Centuries later, the Assyrian communities of Bet-Nahrain continued to possess a remarkable knowledge of astronomy and mathematics. In the third century A.D., the university-hospital of Gantha-Shapirta (Beautiful Garden) was founded near the present day city of Ahwaz in Iran. Assyrian scholars taught medicine, mathematics, astronomy, and logic. They also translated Greek texts into Syriac. In Nisibin (Nisibis) and Urhai (Edessa) these Syriac texts were translated to Arabic and during the Crusades were transported to the centers of learning in Europe. Henceforth was the mathematics of Sumer and Babylon, admired and refined by the Green mathematicians, introduced to the Latin, French, German, and English scholars of the Renaissance era.
The World Treasury of Physics, Astronomy, & Mathematics, Timothy Ferris
A History of Mathematics, Carl Boyer
Michael Fowler's Physics Lectures
[In 1948 Israel adopted the Babylonian Shekel as its currency unit. Pythagoras lived in the Greek island of Samos from 581 to 497 B.C.]
GOOD MORNING BET-NAHRAIN
EXCERPS FROM PRESIDENT CLINTON'S REPORT ON IRAQ TO U.S. CONGRESS
(September 23)...Regarding northern Iraq, the United States continues to lead efforts to increase security and stability in the north and minimize opportunities for Baghdad or Tehran to threaten Iraqi citizens there. An important part of this effort has been to work toward resolving the differences between the two main Iraqi Kurd groups, the Kurdistan Democratic Party (KDP), led by Massoud Barzani, and the Patriotic Union of Kurdistan (PUK), led by Jalal Talabani. Talabani visited the United States in late July to meet with National Security Advisor Sandy Berger, Under Secretary of State Thomas Pickering, and U.N. Ambassador Bill Richardson. At these sessions, he reaffirmed his interest in the "Ankara process" of ongoing reconciliation talks jointly sponsored by the United States, the United Kingdom, and Turkey. Recently, the KDP's Barzani has also accepted our invitation to Washington.
As part of the Ankara process, the United States provides political, financial, and logistical support to the neutral, indigenous Peace Monitoring Force (PMF), comprised of Iraqi Turkomans and Assyrians. The PMF has demarcated and monitors the cease-fire line established between the two Kurdish groups in October 1996. United States support takes the form of services and commodities provided in accordance with a drawdown that I directed on December 11, 1996, and funds for other nonlethal assistance provided in accordance with a separate determination made by former Secretary of State Christopher on November 10, 1996.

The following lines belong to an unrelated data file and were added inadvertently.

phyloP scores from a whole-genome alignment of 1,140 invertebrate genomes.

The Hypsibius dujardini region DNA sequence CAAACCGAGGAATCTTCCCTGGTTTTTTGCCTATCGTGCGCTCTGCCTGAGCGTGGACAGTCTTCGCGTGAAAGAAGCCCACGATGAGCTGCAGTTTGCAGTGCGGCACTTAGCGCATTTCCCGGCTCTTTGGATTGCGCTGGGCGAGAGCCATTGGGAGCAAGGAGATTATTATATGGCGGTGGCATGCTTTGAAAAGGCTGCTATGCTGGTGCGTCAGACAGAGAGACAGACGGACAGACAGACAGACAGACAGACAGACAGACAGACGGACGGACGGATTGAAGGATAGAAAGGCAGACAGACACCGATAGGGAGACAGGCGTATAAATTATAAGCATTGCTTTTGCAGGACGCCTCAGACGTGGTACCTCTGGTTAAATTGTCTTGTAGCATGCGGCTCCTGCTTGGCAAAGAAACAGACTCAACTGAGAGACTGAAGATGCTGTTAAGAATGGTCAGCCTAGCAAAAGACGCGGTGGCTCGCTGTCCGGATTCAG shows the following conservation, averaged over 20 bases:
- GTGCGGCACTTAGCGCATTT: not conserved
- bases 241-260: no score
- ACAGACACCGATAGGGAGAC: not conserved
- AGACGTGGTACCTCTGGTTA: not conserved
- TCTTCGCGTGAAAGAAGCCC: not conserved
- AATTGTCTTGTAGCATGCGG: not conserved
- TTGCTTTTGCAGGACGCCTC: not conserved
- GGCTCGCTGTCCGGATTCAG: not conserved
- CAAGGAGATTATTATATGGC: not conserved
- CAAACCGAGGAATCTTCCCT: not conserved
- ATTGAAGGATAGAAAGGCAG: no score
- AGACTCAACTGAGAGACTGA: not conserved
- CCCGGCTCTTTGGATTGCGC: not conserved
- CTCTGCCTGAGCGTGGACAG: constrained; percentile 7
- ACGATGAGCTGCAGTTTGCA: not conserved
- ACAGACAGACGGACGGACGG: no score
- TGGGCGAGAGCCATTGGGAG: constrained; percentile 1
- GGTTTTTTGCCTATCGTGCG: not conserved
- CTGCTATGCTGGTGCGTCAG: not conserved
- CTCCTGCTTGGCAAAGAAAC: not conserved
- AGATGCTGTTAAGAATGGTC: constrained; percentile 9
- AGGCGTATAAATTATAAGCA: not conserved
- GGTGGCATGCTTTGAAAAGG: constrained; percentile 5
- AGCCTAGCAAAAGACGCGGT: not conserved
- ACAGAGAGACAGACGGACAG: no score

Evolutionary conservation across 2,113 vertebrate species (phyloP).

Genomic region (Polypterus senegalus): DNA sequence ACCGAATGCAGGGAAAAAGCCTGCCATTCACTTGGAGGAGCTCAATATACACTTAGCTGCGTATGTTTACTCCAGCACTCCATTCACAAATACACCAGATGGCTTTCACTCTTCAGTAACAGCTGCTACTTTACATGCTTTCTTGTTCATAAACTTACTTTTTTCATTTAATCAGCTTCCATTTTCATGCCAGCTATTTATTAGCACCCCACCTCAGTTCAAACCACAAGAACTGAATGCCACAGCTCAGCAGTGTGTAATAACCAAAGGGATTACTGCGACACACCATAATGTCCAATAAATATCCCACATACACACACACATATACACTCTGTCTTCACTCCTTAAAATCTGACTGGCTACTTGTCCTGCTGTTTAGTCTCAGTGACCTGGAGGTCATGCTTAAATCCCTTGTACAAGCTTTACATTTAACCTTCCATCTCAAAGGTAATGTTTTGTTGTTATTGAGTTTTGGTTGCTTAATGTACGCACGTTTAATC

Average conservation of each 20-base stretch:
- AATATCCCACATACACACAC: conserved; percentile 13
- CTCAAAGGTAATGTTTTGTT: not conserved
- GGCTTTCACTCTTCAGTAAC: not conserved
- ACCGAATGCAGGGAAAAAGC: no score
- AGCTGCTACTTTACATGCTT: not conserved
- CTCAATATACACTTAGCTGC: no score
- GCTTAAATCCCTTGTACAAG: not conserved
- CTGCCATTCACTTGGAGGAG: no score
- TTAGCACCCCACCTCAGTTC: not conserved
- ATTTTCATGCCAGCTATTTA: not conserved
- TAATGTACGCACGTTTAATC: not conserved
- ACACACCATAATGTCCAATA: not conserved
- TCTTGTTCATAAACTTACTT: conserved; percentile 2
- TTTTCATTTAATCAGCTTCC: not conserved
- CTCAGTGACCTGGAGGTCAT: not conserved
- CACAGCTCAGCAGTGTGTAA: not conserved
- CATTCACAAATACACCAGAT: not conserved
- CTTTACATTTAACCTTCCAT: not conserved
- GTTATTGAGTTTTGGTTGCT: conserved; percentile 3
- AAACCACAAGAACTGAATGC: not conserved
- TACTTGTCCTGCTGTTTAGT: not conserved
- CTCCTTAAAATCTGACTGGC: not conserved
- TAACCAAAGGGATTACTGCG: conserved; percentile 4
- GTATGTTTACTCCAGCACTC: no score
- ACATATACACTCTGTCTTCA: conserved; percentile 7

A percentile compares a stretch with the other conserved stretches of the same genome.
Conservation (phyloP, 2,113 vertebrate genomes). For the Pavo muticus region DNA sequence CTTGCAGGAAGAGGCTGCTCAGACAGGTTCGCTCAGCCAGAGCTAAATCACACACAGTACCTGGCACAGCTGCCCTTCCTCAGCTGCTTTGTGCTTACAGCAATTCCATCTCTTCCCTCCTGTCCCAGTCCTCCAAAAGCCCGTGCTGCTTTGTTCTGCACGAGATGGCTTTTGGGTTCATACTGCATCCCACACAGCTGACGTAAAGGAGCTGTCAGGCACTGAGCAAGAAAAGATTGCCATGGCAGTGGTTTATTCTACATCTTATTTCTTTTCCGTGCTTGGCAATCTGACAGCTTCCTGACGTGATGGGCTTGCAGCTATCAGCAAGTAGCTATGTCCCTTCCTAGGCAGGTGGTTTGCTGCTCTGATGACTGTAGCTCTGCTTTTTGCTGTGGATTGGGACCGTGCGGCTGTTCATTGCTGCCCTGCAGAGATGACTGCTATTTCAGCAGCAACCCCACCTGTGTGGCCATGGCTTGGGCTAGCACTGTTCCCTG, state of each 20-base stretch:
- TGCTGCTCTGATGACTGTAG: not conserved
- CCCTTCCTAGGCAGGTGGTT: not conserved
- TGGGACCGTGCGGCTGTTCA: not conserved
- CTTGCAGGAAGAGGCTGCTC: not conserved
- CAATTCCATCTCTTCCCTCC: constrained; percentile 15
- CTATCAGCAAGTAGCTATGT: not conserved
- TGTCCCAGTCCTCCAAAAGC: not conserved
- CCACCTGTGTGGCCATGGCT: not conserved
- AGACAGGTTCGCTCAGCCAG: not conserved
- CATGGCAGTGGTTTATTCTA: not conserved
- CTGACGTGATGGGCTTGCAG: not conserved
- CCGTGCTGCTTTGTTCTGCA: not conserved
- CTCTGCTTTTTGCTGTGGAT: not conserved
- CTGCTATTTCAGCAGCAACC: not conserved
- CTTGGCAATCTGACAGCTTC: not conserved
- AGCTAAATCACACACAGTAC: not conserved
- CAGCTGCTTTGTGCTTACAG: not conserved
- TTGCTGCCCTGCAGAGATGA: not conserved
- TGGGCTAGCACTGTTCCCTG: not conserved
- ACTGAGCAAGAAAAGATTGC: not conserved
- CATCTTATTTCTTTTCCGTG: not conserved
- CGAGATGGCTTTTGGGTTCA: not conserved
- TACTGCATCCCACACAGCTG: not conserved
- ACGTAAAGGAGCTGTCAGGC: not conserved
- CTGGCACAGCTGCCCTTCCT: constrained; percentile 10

The PMF also helps the Iraqi Kurds move forward on other confidence-building measures, including joint committee meetings to address a range of civilian services and humanitarian issues affecting all residents of the north. Local representatives of the two Kurdish groups, the three co-sponsors of the Ankara process and the PMF continue to meet at least biweekly in Ankara to discuss, inter alia, other confidence-building measures.
The PMF began full deployment in mid-April 1997 and its size is expected to double later this year to more than 400. The PMF continues to investigate and resolve reported cease-fire violations. Its work has become more difficult as elements of the terrorist Kurdistan Workers Party (PKK) have moved from the Turkish border toward the PUK-KDP cease-fire line. The KDP alleges that PKK elements have been operating across the cease-fire line to attack the KDP. The KDP also alleges that the PUK has joined in some of these attacks, a charge that the PUK denies. The United States, together with the United Kingdom and Turkey, continues to stress the importance of strict observance of the cease-fire.
Another important aspect of our commitment
to the people of northern Iraq is in providing humanitarian relief for
those in need. As part of this
commitment, AID's Office of Foreign Disaster Assistance will direct an
additional $4 million for relief projects to the region. These supplemental programs, announced July 31, will provide emergency health and nutritional support to 80,000 displaced women and children and improve water supplies and sanitation, particularly in the PUK-controlled province of Suleymaniyah.
The oil-for-food arrangement under UNSCR 986 was reauthorized by UNSCR 1111 on June 4, 1997, and went into effect on June 8, 1997. Under UNSCR 1111, Iraq is authorized to sell up to $1 billion worth of oil every 90 days, for a total of $2 billion during a 180-day period (with the possibility of UNSC renewal for subsequent 180-day periods). Resolution 1111, like its predecessor, requires that the proceeds of this limited oil sale, all of which must be deposited in a U.N. escrow account, will be used to purchase food, medicine, and other material and supplies for essential civilian needs for all Iraqi citizens and to fund vital U.N. activities regarding Iraq. Critical to the success of UNSCR 1111 is Iraq's willingness to follow through on its commitments under the resolution to allow the U.N. to monitor the distribution of humanitarian goods to the Iraqi people. Although UNSCR 1111 went into effect on June 8, Iraq unilaterally suspended oil sales until a new distribution plan was submitted and approved. The U.N. Secretary General approved a distribution plan on August 13 and oil sales have resumed.